Taxes

Five Things to Remember About Exemptions and Dependents for Tax Year 2017

Most taxpayers can claim one personal exemption for themselves and, if married, one for their spouse. This helps reduce their taxable income on their 2017 tax return. They may also be able to claim an exemption for each of their dependents. Each exemption normally allows them to deduct $4,050 on their 2017 tax return. While each is worth the same amount, different rules apply to each type.

Here are five key points for taxpayers to keep in mind on exemptions and dependents when filing their 2017 tax return:

  1. Claiming Personal Exemptions.  On a joint return, taxpayers can claim one exemption for themselves and one for their spouse. If a married taxpayer files a separate return, they can only claim an exemption for their spouse if their spouse meets all of these requirements. The spouse:
  • Had no gross income.
  • Is not filing a tax return.
  • Was not the dependent of another taxpayer.
  1. Claiming Exemptions for Dependents.  A dependent is either a child or a relative who meets a set of tests. Taxpayers can normally claim an exemption for their dependents. Taxpayers should remember to list a Social Security number for each dependent on their tax return.
  2. Dependents Cannot Claim Exemption. If a taxpayer claims an exemption for their dependent, the dependent cannot claim a personal exemption on their own tax return. This is true even if the taxpayer does not claim the dependent’s exemption on their tax return.
  3. Dependents May Have to File a Tax Return. This depends on certain factors like total income, whether they are married, and if they owe certain taxes.
  4. Exemption Phase-Out.  Taxpayers earning above certain amounts will lose part or all the $4,050 exemption. These amounts differ based on the taxpayer’s filing status.

The IRS urges taxpayers to file electronically. The software will walk taxpayers through the steps of completing their return, making sure all the necessary information is included about dependents.  E-file options include free Volunteer Assistance, IRS Free File, commercial software and professional assistance.

Taxpayers can get questions about claiming dependents answered by using the Interactive Tax Assistant tool on IRS.gov. The ITA called Whom May I Claim as a Dependent will help taxpayers determine if they can claim someone on their return.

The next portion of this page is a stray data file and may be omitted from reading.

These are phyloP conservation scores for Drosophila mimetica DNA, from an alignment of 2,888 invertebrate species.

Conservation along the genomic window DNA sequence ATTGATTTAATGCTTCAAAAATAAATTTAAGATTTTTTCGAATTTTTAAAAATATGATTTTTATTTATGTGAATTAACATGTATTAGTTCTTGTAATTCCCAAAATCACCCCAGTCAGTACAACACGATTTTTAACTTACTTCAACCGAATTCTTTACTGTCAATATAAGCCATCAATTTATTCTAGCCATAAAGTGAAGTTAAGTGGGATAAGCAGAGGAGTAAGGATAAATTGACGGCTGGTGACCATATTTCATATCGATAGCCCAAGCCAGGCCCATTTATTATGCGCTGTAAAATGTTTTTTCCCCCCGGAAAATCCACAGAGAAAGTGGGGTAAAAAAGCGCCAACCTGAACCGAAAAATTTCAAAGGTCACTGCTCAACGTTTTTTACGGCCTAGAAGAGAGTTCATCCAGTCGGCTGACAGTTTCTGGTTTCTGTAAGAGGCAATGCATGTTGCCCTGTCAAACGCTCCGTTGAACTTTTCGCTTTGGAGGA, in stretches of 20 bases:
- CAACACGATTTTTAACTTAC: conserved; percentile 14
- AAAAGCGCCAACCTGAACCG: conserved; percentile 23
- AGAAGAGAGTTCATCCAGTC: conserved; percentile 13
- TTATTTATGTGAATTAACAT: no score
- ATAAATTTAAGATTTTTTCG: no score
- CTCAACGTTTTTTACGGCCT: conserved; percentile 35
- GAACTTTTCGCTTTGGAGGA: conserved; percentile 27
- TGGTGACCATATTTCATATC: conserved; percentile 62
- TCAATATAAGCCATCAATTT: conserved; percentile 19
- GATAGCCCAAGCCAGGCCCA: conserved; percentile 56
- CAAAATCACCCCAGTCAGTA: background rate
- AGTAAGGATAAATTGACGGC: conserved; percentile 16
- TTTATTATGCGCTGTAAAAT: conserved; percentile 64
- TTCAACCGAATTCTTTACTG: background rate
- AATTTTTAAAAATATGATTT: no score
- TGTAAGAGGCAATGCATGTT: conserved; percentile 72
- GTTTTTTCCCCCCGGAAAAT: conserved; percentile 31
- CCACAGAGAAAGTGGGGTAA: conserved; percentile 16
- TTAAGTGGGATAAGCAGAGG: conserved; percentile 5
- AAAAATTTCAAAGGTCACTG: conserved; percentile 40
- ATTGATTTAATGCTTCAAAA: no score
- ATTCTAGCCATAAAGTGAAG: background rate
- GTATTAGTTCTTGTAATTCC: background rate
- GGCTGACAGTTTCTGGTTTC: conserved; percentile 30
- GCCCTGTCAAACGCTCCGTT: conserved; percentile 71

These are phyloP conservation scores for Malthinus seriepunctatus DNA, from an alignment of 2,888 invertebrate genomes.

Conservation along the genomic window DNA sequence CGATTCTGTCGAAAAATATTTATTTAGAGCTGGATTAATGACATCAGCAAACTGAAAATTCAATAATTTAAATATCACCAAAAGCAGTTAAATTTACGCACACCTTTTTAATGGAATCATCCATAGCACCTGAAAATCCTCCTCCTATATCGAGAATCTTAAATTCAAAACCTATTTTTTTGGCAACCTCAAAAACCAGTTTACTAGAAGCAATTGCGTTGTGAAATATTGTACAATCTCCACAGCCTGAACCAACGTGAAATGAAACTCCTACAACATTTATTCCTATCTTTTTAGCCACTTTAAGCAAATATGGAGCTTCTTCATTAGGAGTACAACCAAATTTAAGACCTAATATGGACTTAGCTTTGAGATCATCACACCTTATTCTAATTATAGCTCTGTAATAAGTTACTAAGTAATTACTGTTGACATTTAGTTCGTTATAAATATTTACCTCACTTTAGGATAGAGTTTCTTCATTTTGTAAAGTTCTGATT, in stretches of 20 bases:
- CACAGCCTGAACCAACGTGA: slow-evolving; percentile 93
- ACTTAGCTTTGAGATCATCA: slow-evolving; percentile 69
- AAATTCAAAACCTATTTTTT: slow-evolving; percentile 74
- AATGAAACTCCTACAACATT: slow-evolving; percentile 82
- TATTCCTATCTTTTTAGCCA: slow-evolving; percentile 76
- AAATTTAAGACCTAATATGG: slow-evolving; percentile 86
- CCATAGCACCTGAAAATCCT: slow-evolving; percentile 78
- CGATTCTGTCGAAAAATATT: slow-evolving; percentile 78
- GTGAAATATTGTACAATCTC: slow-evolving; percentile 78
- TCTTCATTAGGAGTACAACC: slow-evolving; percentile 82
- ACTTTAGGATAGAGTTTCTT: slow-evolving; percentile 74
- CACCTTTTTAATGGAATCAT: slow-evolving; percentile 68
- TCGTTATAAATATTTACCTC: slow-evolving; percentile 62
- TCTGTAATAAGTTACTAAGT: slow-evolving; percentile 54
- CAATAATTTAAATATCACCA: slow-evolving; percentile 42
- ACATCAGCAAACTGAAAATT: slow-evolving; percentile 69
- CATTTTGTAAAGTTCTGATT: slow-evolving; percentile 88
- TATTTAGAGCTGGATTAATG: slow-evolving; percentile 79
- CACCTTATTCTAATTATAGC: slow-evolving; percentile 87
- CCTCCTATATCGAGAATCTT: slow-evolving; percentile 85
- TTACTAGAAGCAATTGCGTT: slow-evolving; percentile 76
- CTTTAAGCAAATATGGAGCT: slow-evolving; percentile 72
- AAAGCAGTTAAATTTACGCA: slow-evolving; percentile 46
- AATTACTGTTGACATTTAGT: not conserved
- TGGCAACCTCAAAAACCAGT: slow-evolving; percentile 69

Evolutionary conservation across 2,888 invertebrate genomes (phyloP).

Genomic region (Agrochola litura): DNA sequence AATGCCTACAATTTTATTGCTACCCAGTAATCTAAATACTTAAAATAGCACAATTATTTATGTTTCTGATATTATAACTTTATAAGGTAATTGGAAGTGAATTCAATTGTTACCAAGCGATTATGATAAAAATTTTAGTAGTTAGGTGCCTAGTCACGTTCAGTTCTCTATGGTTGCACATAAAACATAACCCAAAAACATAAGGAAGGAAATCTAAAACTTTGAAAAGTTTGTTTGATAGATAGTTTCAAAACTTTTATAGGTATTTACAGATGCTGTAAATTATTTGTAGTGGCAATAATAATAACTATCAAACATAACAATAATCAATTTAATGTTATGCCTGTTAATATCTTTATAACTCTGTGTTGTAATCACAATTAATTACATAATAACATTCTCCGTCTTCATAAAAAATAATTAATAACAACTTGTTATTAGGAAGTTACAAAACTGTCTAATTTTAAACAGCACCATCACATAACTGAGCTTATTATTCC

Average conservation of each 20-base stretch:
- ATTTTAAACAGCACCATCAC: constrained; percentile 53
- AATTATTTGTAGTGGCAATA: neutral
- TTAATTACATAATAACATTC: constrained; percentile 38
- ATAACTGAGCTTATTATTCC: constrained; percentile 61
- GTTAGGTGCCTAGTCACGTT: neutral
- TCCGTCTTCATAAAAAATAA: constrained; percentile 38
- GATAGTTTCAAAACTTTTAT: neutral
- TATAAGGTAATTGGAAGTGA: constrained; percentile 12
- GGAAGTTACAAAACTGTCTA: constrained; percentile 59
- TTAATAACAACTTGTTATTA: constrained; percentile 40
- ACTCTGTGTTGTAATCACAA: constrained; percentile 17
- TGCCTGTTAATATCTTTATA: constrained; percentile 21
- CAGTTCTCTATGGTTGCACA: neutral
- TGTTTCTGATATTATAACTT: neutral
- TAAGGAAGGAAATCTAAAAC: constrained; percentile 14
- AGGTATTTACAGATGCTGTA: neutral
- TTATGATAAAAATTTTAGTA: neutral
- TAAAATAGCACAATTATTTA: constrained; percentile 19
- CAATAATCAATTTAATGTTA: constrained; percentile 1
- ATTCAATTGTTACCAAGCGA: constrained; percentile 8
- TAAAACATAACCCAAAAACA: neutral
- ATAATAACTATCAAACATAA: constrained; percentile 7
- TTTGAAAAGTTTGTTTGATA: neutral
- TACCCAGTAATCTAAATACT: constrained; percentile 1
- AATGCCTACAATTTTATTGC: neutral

Feb 09, 2018 – IRS Funding Information

The IRS releases refunds each weekday throughout the year. We provide the percentage of refunds that have not yet been funded by the IRS. We update these funding statistics at approximately 2:00pm eastern each weekday throughout the year.

As of today, the estimated percentage of refunds not yet released by the IRS are:

– for returns filed 01/17 – 02/04, approximately 95% have not yet been released by the IRS.

– for returns filed 02/05 and beyond, the IRS has released very few refunds.

Feb 08, 2018 – IRS Funding Information
The IRS releases refunds each weekday throughout the year. We provide the percentage of refunds that have not yet been funded by the IRS. We update these funding statistics at approximately 2:00pm eastern each weekday throughout the year.

As of today, the estimated percentage of refunds not yet released by the IRS are:

– for returns filed 01/17 – 02/02, approximately 95% have not yet been released by the IRS.

– for returns filed 02/03 and beyond, the IRS has released very few refunds.

These Tax Credits Can Mean a Refund for Individual Taxpayers

Taxpayers who are not required to file a tax return may want to do so. They might be eligible for a tax refund and don’t even know it. Some taxpayers might qualify for a tax credit that can result in money in their pocket. Taxpayers need to file a 2017 tax return to claim these credits.

Here is information about four tax credits that can mean a refund for eligible taxpayers:

  • Earned Income Tax Credit. A taxpayer who worked and earned less than $53,930 last year could receive the EITC as a tax refund. They must qualify for the credit, and may do so with or without a qualifying child. They may be eligible for up to $6,318. Taxpayers can use the 2017 EITC Assistant tool to find out if they qualify.
  • Premium Tax Credit.Taxpayers who chose to have advance payments of the premium tax credit sent directly to their insurer during 2017 must file a federal tax return to reconcile any advance payments with the allowable premium tax credit. In addition, taxpayers who enrolled in health insurance through the Health Insurance Marketplace in 2017 and did not receive the benefit of advance credit payments may be eligible to claim the premium tax credit when they file. They can use the Interactive Tax Assistant to see if they qualify for this credit.